Understanding Spy, Stub, and Mock

Welcome back readers! Well, after creating 2 posts explaining about testing on frontend in a row, on this time I’ll also talk about testing! Lol. Actually this time will be more general. However, I applied this knowledge most of cases on frontend so I’ll give an example on frontend side too haha, forgive me plz. Yep, on this time I will talk about testing techniques which are spy, stub, and mock. I was really really starved to know what actually they are and now I want to end my curiosity. I’ll explain to you what actually they are! šŸ˜€

First, our frontend side using JavaScript so I use a library that supports those 3 testing techniques. I decided to use Sinon. I think it’s a powerful library. The installation is pretty simple, just like another node package, you can do:

npm install --save-dev sinon

Anddd tada! Now you can utilize Sinon to help you test frontend stuffs! Even though I use Jest for testing runner, Sinon can work well without any additional setup. What a good start to use it! Now I will tell you about those 3 testing techniques in a simpleĀ way (hopefully).


Quoting from SinonĀ doc:

A test spy is a function that records arguments, return value, the value of thisand exception thrown (if any) for all its calls.

Looking at the documentation, most of spy API provided to check “calling” such as spy.called that will return true if the spy was called at least once, spy.calledOnce that will return true if the spy was called exactly once, and so on. Basically, spy is used when we want to know whether the object or function is called, or maybe we just care whether the function is called or not with specific argument, or maybe we want to check the function returns an object similar with what we want.

Here the sample block testĀ that I wrote on this project using spy:

test('alerts error when subscribing project failed', () => {
  const spyOnAlert = sinon.spy(window, 'alert');
  sinon.stub($, 'ajax').yieldsTo('error', errorResponse);

  const projectList = shallow(<ProjectList     projects={projects}     watchedProjects={watchedProjects}   />);

  const newProject = watchedProjects[0];

Actually on block test above I used sinon.spy() and sinon.stub(). Don’t worry about the stub part, I’ll also explain to you later. Just notice the sinon.spy() part first. Well, on that block I only want to test if the ajax function invokes theĀ error callback then an alert will be displayed or not. Therefore, to check whether the alert will be called, I spy on it. The usage is pretty simple, isn’t it? Spy helps you to check especially on hard part(?) of code. You can just spy on it. It’s like the sample above, how can I know whether the alert is called or not? Just spy on it! It will solve your problem šŸ˜€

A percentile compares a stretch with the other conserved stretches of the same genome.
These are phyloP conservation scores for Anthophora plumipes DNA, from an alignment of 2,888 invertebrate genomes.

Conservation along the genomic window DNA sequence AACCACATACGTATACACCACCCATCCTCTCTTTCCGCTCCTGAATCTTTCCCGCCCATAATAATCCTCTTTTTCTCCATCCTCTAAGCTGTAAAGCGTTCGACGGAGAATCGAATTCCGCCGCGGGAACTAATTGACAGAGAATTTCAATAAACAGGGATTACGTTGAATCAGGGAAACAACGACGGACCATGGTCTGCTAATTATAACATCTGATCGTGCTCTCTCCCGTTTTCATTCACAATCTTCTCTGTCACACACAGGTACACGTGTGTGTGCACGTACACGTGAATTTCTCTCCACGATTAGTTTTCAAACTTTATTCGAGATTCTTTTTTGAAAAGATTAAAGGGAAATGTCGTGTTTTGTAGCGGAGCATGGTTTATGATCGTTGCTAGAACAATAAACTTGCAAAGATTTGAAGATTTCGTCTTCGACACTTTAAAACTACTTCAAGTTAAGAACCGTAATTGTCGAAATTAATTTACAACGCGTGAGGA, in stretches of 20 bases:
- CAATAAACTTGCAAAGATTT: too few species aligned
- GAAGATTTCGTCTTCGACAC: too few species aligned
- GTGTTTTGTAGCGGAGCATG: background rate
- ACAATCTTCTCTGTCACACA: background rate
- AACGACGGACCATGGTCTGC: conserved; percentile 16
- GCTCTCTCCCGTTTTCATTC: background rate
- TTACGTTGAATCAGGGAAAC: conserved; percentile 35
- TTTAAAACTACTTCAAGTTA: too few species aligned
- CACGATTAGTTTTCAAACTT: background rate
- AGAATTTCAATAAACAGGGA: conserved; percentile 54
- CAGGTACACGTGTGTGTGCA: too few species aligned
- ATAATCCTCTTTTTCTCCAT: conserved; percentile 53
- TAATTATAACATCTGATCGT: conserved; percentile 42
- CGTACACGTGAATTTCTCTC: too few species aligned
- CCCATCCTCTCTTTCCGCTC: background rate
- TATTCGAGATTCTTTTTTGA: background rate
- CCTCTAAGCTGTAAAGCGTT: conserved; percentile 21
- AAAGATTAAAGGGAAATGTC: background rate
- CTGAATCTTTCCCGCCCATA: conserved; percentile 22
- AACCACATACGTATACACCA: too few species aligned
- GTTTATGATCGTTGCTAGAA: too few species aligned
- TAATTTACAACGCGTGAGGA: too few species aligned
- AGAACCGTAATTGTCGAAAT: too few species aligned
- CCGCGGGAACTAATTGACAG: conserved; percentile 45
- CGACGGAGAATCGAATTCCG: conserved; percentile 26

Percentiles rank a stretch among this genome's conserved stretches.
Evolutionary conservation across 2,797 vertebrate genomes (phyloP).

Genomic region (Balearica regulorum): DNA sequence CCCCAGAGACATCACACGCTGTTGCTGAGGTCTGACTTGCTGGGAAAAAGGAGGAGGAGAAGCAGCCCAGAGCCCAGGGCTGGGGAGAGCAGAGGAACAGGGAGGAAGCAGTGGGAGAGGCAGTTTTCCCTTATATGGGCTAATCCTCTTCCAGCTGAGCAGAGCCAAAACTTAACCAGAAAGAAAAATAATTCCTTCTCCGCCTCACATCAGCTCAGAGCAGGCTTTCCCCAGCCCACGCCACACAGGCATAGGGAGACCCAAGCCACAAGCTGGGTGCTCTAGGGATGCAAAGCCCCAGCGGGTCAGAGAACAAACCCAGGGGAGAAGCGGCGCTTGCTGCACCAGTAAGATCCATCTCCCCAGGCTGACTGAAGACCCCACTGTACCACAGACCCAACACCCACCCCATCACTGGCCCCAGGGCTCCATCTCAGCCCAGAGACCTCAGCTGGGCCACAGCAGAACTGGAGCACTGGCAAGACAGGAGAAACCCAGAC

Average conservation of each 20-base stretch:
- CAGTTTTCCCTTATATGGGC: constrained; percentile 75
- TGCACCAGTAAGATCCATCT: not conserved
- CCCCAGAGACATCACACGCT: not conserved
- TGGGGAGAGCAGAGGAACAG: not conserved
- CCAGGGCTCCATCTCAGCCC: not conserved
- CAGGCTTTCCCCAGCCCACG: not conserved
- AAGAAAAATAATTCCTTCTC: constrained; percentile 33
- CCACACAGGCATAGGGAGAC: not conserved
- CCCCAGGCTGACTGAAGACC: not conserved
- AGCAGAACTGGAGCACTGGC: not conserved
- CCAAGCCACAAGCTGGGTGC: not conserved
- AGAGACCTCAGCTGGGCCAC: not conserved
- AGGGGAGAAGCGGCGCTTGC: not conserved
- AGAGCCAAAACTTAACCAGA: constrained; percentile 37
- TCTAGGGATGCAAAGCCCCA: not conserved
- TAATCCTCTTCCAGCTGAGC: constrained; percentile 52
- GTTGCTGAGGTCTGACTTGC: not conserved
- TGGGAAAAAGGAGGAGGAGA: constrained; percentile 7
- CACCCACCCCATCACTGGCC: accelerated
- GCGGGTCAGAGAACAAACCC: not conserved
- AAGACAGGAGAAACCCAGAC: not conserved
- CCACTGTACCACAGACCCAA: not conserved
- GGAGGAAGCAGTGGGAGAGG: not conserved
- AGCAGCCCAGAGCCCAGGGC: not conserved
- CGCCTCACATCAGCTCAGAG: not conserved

Quoting from Sinon doc again:

Test stubs are functions (spies) with pre-programmed behavior.

Uh well, maybe you are still wondering what kind of “pre-programmed behavior” that the stub has. So, when you use stub, actually you can “stub” or maybe it can be said “assign” specific value on the unit that you want. I think the Sinon doc tells us the characteristics of situation that stub is needed, which are:

  1. Control a methodā€™s behavior from a test to force the code down a specific path. Examples include forcing a method to throw an error in order to test error handling.
  2. When you want to prevent a specific method from being called directly (possibly because it triggers undesired behavior, such as a XMLHttpRequestor similar).

Yep, like on my sample code on Spy part above, I usedĀ sinon.stub()Ā to stub the ajax function. I stubbed the ajax function then usedĀ .yieldsTo() Ā API to make the ajax function invokes the error callback immediately. First, I used stub since I want to prevent the ajax function being called directly. Second, I used stub to invoke the error callback immediately since on that block test I just care about the error callback. I just want to test when error callback invoked, so I want to create and provide that situation immediately. Well, stub is like an enhanced version of Spy which you can also “assign” a value on specific unit.


Again, quoting from Sinon doc:

Mocks (and mock expectations) are fake methods (like spies) with pre-programmed behavior (like stubs) as well as pre-programmed expectations.

Okay, not only “pre-programmed behavior” like a stub has but a mock also has “pre-programmed expectations”. Now, what is “pre-programmed expectations”? Different with stub, when you use mock, you also expect something happened on the mocking unit. Here’s sample block test usingĀ sinon.mock().

test('calls ajax function exactly once when project subscribed', () => {
 const mock = sinon.mock($);

const projectList = shallow();

const newProject = watchedProjects[0];

On block test above I mocked the $ from jQuery. Since I mocked a unit, I created at least one expectation according to the mocked unit. Yep, I expected the mocked will call ajax function exactly once. In the end, I have to verify all of my expectation by callingĀ mock.verify(). Ā As you can see, the main difference between mock with spy and stub is mock also has expectations. When you mock an unit, you also expect something from it.

Well, I think this is the end of my post. I hope my explanation about spy, stub, and mock can be understood easily. I also hope this post could help you to differentiate between those 3 testing techniques. Last, bye all! šŸ˜€


P.s. Just want to reminder, If you also use Sinon, don’t forget to callĀ .restore()Ā after finish spying, stubbing, or mocking on existing method to unwrap that method. Happy testing! ^^


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